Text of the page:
Q: I’ve heard of people who put off surgery for years; do I have to get my skin cancer treated right away?
William Hanke, MD, MPH: Most of the time, skin cancers are caught early, when they are relatively small, and are treated with outpatient surgery, such as Mohs micrographic surgery. But sometimes they can grow to become very large. I have seen a few the diameter of a baseball or even larger!
These large skin cancers tend to be basal cell carcinomas (BCCs) and squamous cell carcinomas (SCCs). These skin cancers will continue to grow if nothing is done to stop them. Extended growth can result in involvement of vital structures like the nose, eyes, ears, bone, tendon or muscle and can become disfiguring or even life-threatening. Fortunately, most of the time they grow very slowly.
While it is rare to see very large skin cancers today, one of the largest I ever treated was a patient in his 60s, with a football-sized BCC involving his right shoulder. He was one of my first patients early in my career. I performed Mohs surgery, and the skin cancer was completely removed. It never recurred. After a long life, his obituary contained heartfelt thanks, both to me as well as to a lifeguard who saved his life when he was child. The lifeguard’s name was Ronald Reagan — yes, the one who became our 40th president.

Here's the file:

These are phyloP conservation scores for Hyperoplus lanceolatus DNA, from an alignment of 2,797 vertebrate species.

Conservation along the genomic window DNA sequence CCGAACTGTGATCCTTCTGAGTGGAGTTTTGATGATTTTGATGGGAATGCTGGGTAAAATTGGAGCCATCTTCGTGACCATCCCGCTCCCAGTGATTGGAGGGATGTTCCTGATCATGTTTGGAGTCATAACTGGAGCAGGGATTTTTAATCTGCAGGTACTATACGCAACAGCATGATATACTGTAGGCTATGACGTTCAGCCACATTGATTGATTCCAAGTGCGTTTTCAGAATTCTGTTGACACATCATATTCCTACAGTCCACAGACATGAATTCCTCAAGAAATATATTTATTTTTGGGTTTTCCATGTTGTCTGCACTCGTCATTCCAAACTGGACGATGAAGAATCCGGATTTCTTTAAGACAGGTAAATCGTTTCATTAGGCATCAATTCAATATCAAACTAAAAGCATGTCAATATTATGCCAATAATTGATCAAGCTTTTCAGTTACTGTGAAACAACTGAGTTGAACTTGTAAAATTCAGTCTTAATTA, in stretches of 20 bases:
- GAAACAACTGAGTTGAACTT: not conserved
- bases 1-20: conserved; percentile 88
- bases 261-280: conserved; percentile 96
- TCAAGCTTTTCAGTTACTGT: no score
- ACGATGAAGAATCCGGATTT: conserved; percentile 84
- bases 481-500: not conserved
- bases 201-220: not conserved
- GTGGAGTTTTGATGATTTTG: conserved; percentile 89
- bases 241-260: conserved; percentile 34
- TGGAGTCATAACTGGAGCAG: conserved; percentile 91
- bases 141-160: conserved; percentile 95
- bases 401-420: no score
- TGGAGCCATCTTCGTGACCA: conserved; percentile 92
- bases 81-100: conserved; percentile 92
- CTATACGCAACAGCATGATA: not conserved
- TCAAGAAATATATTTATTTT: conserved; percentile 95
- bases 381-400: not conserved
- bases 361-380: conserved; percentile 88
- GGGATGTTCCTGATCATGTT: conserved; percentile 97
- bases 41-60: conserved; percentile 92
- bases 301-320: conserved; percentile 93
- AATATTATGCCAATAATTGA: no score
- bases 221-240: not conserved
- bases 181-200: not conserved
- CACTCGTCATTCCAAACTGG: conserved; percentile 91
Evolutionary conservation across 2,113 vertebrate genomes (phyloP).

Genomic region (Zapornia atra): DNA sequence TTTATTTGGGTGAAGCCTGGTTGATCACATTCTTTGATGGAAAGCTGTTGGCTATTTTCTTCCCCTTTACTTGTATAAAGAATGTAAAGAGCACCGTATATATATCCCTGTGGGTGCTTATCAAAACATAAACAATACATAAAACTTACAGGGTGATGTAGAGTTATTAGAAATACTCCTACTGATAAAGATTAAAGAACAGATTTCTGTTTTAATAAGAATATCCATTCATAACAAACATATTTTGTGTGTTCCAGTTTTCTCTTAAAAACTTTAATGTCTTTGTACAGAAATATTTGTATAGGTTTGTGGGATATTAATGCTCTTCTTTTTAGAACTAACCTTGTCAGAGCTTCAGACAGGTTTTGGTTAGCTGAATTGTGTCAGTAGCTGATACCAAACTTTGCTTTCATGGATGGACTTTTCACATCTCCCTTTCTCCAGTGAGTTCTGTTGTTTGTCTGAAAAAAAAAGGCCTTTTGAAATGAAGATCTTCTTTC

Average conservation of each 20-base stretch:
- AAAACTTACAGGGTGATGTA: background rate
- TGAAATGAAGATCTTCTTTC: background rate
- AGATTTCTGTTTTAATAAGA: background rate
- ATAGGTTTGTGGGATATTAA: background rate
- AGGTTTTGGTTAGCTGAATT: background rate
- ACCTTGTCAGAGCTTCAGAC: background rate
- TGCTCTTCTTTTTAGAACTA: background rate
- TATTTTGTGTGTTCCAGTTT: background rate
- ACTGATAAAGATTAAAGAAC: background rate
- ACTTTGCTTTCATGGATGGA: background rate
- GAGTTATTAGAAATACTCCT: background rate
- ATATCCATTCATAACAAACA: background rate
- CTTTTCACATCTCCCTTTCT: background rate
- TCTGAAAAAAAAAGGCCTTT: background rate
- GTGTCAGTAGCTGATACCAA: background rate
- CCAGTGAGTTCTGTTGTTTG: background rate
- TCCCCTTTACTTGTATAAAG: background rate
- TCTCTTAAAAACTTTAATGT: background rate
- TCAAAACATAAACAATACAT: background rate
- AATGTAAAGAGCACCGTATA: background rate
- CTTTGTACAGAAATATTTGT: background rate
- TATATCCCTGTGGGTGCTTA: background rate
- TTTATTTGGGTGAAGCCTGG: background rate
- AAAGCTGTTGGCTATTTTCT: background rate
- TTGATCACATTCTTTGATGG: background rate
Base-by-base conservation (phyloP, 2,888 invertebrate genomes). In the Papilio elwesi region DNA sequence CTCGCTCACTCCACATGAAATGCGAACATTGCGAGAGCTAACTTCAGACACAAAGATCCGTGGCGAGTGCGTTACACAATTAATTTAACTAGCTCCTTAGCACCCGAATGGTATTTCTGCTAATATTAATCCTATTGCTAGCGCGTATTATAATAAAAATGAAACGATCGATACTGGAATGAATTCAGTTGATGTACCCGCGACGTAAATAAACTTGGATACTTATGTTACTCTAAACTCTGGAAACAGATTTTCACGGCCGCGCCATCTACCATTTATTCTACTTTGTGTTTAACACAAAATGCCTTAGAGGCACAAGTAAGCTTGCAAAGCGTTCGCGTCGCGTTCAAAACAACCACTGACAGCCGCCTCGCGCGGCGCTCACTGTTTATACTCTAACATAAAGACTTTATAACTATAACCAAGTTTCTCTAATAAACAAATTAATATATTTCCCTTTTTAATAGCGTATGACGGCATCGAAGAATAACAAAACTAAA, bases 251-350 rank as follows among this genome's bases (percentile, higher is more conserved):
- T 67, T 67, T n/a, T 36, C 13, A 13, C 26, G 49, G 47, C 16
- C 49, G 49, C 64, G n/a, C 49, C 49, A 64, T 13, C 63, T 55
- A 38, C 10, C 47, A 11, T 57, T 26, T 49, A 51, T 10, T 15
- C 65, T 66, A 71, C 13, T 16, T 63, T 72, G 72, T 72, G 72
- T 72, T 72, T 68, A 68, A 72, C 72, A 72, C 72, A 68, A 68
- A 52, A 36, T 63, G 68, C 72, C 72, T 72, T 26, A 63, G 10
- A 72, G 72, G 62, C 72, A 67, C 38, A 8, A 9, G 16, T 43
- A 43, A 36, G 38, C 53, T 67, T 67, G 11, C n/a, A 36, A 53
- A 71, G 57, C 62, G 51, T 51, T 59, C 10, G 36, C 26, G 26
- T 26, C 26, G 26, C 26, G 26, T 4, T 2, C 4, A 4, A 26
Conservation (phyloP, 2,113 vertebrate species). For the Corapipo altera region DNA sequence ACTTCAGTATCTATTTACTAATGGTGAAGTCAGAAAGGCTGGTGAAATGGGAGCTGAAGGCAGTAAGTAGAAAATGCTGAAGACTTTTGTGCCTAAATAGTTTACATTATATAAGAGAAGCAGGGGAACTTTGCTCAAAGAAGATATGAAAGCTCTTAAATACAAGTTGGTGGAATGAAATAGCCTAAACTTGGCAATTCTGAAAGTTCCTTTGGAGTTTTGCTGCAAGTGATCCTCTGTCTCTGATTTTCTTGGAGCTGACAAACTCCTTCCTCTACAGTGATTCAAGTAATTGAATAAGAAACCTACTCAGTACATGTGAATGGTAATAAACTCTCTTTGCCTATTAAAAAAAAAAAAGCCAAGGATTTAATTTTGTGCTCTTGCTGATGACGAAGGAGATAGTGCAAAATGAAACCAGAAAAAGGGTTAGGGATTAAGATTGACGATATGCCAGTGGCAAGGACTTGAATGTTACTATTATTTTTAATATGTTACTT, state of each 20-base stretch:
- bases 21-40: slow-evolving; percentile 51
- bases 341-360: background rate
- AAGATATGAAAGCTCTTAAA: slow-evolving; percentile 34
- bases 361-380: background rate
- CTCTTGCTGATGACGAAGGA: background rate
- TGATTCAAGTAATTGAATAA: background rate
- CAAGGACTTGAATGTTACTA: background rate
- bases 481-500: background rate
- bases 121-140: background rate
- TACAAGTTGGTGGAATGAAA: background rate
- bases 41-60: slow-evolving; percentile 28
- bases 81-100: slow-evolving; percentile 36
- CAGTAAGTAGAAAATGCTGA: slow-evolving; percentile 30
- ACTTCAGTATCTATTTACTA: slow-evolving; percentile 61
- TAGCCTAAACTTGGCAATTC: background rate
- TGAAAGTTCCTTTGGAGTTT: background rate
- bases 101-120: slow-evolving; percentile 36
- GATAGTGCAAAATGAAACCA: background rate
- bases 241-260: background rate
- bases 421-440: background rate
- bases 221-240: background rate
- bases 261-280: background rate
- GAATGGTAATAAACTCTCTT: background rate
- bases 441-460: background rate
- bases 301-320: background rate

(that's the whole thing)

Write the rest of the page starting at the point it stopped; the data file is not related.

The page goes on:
There are many reasons that some skin cancers are left untreated. A frequent scenario that I have experienced is a patient who lives in a nursing home and has a growing skin cancer that goes undiagnosed for many years. Finally, a loved one will point it out to them and get them to a physician for a biopsy.
I have patients who share that they were in denial and didn’t want to have an evaluation because they didn’t want surgery. We also see patients who delay because of fear of going to the doctor, or perhaps because of a previous poor experience with a physician. During the pandemic, we saw a delay in patients receiving medical care, and even after restrictions lightened, many patients were still hesitant to leave their homes to see the doctor.
Other patients delay because they think eventually it will heal on its own. We also see some skin cancers that grow very rapidly, and even though the patient went in to see the physician as soon as they could, it can be very large by the time of surgery.
My overall message would be that the earlier skin cancers are treated, the better the outcome and the easier the recovery. If you or a loved one has a spot that easily bleeds or won’t heal, please have a dermatologist evaluate it. You will be glad you didn’t wait. — Interview by Elizabeth Sutton, MD
About the Expert:
C. William Hanke, MD, MPH, is a Mohs surgeon at the Laser and Skin Surgery Center of Indiana. A senior vice president of The Skin Cancer Foundation and a member of its Amonette Circle, he has also served as president of 13 professional societies.